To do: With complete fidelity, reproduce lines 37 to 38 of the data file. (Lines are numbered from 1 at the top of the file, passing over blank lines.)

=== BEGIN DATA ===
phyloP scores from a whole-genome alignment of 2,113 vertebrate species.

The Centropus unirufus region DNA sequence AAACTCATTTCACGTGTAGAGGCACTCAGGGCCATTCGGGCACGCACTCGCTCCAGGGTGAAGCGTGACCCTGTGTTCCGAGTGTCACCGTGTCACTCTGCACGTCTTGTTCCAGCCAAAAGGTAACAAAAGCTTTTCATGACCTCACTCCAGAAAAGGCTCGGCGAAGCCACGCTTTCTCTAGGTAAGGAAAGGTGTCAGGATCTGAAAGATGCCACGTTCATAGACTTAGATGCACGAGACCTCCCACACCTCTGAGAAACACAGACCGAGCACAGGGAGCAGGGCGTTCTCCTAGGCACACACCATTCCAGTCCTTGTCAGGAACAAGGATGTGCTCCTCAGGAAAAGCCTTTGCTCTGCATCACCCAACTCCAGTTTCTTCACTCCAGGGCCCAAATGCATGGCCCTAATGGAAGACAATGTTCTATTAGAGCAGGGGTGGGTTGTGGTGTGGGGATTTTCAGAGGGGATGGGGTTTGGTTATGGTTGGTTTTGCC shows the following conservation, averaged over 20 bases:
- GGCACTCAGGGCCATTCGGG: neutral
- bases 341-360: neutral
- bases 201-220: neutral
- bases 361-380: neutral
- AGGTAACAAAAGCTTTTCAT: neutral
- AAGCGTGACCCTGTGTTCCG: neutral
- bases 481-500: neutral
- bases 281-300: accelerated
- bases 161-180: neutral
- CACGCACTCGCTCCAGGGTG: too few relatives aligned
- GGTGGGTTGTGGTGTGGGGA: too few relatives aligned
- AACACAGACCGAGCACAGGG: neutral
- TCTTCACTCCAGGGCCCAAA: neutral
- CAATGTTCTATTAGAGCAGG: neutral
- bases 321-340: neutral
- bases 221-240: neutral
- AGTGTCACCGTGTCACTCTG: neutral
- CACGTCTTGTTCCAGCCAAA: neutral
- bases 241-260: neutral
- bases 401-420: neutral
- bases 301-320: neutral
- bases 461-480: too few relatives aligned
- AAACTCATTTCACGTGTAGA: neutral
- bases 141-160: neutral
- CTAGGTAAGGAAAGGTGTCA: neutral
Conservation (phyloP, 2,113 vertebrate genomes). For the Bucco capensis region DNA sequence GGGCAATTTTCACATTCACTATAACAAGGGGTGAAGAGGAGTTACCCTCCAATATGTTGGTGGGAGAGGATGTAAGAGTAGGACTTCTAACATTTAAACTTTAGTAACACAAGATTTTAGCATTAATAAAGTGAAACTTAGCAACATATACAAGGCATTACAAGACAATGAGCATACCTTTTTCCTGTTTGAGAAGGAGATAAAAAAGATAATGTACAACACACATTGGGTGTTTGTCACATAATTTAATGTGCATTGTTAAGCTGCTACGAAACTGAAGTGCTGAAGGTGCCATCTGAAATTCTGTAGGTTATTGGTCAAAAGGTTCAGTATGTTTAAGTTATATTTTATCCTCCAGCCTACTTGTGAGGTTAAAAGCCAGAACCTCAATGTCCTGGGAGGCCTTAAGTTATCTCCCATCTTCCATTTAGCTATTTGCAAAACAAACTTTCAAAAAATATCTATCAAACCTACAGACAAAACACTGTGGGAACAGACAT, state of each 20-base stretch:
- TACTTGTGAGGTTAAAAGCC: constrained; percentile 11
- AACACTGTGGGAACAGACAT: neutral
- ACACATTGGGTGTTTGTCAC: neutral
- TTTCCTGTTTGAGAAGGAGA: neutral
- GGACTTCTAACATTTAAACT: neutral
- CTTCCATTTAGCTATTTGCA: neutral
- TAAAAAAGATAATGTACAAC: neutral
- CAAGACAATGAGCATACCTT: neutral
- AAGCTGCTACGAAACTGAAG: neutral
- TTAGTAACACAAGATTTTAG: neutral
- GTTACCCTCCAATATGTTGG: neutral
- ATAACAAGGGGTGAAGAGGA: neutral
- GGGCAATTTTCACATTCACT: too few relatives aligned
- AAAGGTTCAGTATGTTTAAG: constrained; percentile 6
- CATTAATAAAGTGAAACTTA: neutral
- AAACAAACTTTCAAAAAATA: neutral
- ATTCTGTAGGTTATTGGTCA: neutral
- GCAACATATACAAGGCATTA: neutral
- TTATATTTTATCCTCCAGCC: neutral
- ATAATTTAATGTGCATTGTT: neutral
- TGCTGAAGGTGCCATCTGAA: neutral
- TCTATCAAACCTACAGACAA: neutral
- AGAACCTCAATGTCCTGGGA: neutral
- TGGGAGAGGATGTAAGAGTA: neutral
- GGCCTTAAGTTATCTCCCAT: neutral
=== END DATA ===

- AAGCTGCTACGAAACTGAAG: neutral
- TTAGTAACACAAGATTTTAG: neutral